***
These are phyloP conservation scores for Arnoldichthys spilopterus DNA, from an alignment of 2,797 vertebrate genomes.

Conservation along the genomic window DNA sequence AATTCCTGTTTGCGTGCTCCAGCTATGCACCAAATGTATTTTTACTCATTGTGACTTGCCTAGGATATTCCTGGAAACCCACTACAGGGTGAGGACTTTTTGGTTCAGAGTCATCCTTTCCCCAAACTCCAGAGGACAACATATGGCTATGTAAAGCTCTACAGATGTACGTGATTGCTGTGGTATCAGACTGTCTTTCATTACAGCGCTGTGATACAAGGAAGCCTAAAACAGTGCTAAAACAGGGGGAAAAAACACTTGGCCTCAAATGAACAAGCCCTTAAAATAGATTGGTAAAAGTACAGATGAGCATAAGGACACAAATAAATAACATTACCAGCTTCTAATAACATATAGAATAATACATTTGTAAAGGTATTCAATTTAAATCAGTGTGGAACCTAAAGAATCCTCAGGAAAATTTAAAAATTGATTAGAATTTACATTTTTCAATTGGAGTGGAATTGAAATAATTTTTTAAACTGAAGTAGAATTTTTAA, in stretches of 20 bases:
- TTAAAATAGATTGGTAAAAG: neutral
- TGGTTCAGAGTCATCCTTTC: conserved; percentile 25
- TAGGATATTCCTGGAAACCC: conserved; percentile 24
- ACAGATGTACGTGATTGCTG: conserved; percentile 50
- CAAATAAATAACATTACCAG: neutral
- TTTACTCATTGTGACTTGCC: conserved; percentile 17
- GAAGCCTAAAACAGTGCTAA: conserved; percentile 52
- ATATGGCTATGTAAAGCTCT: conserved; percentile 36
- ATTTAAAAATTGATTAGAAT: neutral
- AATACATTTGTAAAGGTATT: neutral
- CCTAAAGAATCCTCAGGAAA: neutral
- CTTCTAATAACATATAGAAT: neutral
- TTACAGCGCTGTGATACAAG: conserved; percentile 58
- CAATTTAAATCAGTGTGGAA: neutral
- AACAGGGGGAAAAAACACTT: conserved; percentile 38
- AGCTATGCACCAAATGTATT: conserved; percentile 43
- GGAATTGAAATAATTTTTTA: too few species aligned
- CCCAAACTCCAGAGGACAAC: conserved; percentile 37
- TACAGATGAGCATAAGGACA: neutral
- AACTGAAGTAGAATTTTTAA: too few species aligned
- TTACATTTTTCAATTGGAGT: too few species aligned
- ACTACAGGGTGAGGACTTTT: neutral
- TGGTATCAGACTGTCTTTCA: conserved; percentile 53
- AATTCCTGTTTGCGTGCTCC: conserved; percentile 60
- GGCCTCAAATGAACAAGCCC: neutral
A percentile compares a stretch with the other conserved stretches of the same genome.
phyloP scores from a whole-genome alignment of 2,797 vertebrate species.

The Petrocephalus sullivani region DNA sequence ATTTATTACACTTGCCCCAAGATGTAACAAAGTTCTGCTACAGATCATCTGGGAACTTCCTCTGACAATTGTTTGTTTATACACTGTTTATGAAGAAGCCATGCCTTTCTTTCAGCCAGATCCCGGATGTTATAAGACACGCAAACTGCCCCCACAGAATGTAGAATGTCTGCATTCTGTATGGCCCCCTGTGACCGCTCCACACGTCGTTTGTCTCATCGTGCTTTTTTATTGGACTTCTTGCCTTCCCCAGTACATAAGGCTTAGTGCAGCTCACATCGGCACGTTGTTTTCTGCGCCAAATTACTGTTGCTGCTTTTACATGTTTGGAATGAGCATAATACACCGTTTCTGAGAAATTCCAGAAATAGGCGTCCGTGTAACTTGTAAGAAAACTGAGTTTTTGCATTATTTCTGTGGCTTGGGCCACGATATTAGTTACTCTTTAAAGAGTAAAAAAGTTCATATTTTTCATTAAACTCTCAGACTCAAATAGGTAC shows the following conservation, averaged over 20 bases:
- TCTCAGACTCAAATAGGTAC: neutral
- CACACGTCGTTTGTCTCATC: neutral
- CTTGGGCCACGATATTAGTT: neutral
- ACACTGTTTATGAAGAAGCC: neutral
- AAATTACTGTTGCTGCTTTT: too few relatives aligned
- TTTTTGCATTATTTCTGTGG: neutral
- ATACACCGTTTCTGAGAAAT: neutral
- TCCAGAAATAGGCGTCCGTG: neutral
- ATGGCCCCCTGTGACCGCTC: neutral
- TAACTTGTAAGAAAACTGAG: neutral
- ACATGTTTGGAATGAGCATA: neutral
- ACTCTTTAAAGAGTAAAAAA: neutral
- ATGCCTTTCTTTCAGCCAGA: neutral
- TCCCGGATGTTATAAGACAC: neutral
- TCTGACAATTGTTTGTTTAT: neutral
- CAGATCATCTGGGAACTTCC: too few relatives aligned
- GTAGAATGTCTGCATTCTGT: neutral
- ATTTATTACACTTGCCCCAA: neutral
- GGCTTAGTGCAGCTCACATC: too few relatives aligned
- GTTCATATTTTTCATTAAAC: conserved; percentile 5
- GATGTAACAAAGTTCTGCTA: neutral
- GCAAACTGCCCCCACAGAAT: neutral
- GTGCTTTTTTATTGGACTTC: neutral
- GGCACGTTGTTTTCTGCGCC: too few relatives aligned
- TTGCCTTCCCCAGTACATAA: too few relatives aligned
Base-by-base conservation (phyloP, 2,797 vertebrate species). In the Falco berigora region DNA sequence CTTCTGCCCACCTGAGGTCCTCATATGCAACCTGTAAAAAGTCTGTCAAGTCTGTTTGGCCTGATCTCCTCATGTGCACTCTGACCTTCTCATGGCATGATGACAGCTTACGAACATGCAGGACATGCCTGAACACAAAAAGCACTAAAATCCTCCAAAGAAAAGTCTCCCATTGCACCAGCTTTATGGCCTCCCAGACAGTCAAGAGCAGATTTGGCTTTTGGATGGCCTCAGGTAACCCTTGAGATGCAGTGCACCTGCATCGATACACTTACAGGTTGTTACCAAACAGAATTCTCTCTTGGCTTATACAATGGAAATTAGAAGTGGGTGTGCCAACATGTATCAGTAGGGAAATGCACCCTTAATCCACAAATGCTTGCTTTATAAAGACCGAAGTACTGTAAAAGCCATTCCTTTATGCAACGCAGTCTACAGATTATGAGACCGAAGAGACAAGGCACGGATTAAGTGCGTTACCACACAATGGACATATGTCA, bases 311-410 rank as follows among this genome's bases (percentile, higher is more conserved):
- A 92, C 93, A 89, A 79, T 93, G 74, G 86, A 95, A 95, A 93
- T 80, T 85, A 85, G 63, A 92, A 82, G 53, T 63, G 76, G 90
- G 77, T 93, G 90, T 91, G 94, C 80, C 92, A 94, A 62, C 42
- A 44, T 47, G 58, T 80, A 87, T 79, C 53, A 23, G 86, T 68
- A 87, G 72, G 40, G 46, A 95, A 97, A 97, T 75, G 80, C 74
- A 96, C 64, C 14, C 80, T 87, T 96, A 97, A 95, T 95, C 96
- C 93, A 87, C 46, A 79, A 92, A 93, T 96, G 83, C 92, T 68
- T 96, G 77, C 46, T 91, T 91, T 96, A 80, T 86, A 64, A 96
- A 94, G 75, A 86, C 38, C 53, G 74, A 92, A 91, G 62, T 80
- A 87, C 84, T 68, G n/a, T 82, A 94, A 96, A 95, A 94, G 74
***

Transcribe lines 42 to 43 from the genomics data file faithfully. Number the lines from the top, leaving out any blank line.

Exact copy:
- ACTCTTTAAAGAGTAAAAAA: neutral
- ATGCCTTTCTTTCAGCCAGA: neutral